Friday, May 4, 2012
Strategies, Tools, Apps & More for Struggling Readers
1. Request or allow for course and book content to be available via audiotape, CD, or DVD.
2. Use a portable, hand-held spell checker (such as the Franklin Spelling Ace) for unknown words.
3. Use graph paper or Reading Focus Cards for math to promote accurate placeholder work.
4. Use interactive computer reading programs that require only a limited number of tasks at a time.
5. Underline or highlight important key words in a set of directions BEFORE beginning an assignment.
6. Fold a worksheet so that only a small amount of text, information, or problems is visible at one time. Using individualized tools can help with this as well.
7. Allow for moving to optional work areas with less distraction.
8. Allow for the experience of a variety of sensory learning techniques such as those from the use of a computer, tape recorder, projector, and manipulatives. The more senses you appeal to in the learning process, the more success the student will experience.
9. Use word processors or computers to complete written work, especially when writing is a struggle.
10. Allow for kneeling or standing at a desk (if needed), as long as it does not cause problems or distractions for others.
11. Allow for access to a copy of prepared notes, especially after a teaching session or discussion.
12. Arrange for a second set of textbooks at home so that materials are always at hand when needed.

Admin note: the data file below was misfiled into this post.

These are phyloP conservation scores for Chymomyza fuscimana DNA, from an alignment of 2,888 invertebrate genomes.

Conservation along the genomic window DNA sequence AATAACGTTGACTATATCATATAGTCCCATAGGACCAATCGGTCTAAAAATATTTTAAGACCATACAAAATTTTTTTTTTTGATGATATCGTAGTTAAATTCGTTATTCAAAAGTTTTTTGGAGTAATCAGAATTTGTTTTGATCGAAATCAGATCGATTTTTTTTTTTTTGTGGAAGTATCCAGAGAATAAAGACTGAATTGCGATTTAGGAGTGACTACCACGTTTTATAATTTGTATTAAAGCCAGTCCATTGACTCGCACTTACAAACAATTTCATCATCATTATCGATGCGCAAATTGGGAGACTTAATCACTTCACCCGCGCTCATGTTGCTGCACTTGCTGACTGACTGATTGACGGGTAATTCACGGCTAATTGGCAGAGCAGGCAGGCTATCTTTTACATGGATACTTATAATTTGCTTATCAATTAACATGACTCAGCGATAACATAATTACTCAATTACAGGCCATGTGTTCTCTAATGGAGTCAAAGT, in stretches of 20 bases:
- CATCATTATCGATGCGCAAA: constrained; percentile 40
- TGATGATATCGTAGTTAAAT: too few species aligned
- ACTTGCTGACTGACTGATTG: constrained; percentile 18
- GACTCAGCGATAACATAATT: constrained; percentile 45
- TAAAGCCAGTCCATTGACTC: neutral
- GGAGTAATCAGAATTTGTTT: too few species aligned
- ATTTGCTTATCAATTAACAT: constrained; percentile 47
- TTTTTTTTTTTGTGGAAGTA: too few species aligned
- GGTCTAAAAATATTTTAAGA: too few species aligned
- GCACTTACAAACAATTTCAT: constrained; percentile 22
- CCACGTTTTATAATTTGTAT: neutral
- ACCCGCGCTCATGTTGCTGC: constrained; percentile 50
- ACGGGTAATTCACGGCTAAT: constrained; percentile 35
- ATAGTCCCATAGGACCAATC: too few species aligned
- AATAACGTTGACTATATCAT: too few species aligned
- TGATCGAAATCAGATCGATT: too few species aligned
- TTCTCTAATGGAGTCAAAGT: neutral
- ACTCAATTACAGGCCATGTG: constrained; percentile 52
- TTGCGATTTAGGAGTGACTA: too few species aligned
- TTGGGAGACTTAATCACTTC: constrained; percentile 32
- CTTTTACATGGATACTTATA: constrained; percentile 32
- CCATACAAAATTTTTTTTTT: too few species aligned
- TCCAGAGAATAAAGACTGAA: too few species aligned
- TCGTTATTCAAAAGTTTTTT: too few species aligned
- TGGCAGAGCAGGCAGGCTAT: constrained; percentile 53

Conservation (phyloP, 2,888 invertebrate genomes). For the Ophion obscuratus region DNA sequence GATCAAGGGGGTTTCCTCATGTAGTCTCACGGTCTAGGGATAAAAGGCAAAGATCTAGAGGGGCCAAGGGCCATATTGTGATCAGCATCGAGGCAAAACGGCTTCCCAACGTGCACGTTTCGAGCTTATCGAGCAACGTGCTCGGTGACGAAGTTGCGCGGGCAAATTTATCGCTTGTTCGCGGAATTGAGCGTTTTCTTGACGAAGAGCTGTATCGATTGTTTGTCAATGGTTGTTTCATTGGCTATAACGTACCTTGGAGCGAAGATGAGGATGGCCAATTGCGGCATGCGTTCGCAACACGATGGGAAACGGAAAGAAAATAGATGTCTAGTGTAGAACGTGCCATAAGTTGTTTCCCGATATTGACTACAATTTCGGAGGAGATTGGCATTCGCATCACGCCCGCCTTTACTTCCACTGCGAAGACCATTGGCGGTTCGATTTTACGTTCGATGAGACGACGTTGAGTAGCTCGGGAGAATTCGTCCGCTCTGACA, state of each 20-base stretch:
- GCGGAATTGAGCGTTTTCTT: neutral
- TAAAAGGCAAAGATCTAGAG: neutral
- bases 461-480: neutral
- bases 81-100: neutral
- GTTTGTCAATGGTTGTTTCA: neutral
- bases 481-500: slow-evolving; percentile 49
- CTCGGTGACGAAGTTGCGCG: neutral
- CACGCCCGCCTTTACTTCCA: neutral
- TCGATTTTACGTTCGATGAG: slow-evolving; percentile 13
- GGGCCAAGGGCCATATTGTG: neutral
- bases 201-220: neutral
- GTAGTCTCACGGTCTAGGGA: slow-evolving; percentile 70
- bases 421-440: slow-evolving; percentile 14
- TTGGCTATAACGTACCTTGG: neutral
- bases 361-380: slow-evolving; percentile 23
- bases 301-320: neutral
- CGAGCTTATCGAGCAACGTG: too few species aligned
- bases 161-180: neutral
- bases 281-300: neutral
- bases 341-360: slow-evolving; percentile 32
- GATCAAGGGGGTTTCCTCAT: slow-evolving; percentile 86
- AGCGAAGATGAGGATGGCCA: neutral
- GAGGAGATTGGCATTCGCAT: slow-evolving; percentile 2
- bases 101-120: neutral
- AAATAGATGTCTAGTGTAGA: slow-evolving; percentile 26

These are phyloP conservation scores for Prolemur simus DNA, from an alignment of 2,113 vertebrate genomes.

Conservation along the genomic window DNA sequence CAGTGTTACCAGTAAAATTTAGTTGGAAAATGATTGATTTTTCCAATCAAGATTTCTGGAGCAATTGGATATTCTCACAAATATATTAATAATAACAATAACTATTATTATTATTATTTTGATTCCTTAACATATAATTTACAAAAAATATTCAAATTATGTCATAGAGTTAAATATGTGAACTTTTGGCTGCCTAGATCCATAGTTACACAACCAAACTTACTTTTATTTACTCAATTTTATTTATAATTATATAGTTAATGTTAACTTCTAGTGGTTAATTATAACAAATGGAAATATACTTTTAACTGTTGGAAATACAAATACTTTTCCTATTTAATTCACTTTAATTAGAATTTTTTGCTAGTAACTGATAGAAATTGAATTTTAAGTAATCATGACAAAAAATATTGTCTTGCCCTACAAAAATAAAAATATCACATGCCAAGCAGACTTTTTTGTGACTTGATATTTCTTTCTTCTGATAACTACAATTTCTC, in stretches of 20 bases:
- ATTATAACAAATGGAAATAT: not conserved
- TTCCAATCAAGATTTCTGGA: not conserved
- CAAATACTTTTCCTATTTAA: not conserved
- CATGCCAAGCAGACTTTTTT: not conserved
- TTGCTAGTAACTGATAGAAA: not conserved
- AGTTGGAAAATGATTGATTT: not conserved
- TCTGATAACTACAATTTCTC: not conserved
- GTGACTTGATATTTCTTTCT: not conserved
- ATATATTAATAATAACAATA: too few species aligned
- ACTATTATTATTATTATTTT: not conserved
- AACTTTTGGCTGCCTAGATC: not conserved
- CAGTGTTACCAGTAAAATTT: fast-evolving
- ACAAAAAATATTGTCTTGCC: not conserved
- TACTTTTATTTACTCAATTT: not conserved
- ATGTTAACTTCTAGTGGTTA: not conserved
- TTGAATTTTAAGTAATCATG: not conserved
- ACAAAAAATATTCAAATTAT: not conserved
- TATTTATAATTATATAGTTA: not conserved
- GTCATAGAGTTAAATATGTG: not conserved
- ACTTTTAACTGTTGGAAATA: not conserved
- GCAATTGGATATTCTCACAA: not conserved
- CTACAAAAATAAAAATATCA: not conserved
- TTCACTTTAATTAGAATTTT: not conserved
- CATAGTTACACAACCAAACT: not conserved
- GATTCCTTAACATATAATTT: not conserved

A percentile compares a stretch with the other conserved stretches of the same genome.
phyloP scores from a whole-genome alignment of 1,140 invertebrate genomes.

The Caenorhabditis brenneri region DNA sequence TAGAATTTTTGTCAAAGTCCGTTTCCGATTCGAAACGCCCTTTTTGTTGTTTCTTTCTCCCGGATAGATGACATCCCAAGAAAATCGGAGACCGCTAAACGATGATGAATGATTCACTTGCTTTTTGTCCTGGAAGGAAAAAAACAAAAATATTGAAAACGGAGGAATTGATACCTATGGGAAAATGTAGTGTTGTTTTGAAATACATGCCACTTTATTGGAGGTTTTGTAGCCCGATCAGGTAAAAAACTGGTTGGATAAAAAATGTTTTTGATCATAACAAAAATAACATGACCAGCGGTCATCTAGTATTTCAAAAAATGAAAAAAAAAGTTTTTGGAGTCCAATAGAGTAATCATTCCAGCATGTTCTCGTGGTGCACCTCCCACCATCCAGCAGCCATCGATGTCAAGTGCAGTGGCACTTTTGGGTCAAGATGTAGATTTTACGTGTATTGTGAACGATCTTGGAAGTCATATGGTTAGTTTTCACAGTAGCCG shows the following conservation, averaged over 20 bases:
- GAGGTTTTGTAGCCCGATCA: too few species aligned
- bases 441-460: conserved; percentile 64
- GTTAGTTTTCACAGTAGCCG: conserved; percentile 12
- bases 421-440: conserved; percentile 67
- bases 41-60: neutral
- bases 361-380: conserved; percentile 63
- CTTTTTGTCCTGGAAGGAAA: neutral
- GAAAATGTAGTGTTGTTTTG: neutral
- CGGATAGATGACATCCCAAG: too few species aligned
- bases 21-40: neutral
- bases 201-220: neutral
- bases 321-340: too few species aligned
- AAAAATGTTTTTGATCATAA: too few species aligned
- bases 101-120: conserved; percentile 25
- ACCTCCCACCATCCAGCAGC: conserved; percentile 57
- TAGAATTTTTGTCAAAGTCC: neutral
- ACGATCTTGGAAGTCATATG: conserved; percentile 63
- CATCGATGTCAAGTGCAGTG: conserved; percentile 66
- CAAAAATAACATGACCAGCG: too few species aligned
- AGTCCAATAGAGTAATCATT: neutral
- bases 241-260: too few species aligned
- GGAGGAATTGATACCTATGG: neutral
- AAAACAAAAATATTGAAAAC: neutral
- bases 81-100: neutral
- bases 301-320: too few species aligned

13. Use very low-volume music (instrumental) or environmental sounds (seashore or other nature sounds) while doing independent work.
14. Allow for student to work cooperatively at times with others as part of a "buddy" system of support.
15. Use colored paper for all printed materials including worksheets, outlines, notes, etc. Experiment with pastels as well as bright shades. One particular color may produce the best results for an individual.
16. Consider the use of colored overlays or the Reading Focus Cards for focus and reading challenges because the white background of a page of text can be visually “offensive” to some readers/learners.
17. Try visiting math.com or www.khanacademy.org as well as other similar free websites for help with specific math and science challenges.
18. Reading Focus Cards can be used with iPads and other e-tablets (Model #002-Longer). They are also very good for use with Kindles, Nooks, and other e-readers (Model #001-Shorter). Recommendation: A non-scratch film should be used to protect tech devices’ screens with this application.
19. List of Android APPS for Special Needs (some pricey/some FREE) http://www.androidzoom.com/android_applications/special+education
20. List of iPad APPS for Special Needs http://helpforstrugglingreaders.blogspot.com/2012/03/basket-of-special-needs-apps.html
For more information:
www.FocusandRead.com Tools for struggling readers of all ages!
www.BrennanInnovators.com Info & support for struggling readers
Clip art courtesy of: http://www.clipartguide.com/_search_terms/reading.html